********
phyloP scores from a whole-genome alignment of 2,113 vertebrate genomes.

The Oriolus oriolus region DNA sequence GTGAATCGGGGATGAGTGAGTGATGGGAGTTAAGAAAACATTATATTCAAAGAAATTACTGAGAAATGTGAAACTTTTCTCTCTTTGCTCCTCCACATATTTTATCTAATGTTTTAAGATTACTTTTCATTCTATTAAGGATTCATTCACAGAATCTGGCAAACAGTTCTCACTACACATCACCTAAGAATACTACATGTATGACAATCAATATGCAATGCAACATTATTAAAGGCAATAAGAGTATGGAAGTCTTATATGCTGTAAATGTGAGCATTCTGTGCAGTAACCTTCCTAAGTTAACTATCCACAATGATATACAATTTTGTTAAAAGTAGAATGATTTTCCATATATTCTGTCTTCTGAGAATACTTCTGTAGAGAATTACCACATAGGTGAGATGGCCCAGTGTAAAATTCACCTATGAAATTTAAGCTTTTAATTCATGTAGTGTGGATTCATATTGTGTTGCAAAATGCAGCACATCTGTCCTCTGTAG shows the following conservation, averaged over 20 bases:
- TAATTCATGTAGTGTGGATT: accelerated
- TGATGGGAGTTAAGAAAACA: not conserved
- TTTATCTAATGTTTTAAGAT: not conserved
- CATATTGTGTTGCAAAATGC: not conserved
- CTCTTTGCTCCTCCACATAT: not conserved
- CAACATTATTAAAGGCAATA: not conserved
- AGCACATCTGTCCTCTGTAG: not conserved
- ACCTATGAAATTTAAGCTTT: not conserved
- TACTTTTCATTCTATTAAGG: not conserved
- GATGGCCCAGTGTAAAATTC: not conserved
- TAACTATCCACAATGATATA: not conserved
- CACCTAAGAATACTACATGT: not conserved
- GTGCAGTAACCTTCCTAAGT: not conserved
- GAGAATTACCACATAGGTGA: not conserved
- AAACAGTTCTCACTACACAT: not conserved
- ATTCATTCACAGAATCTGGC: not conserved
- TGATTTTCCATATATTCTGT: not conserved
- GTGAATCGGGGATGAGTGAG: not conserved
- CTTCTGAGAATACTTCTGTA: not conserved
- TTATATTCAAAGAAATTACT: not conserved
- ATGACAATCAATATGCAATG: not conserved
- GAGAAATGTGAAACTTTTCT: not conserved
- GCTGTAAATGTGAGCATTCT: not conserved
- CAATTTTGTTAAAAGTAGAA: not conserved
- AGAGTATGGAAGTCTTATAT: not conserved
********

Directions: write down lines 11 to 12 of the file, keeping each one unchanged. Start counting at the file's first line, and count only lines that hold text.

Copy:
- TACTTTTCATTCTATTAAGG: not conserved
- GATGGCCCAGTGTAAAATTC: not conserved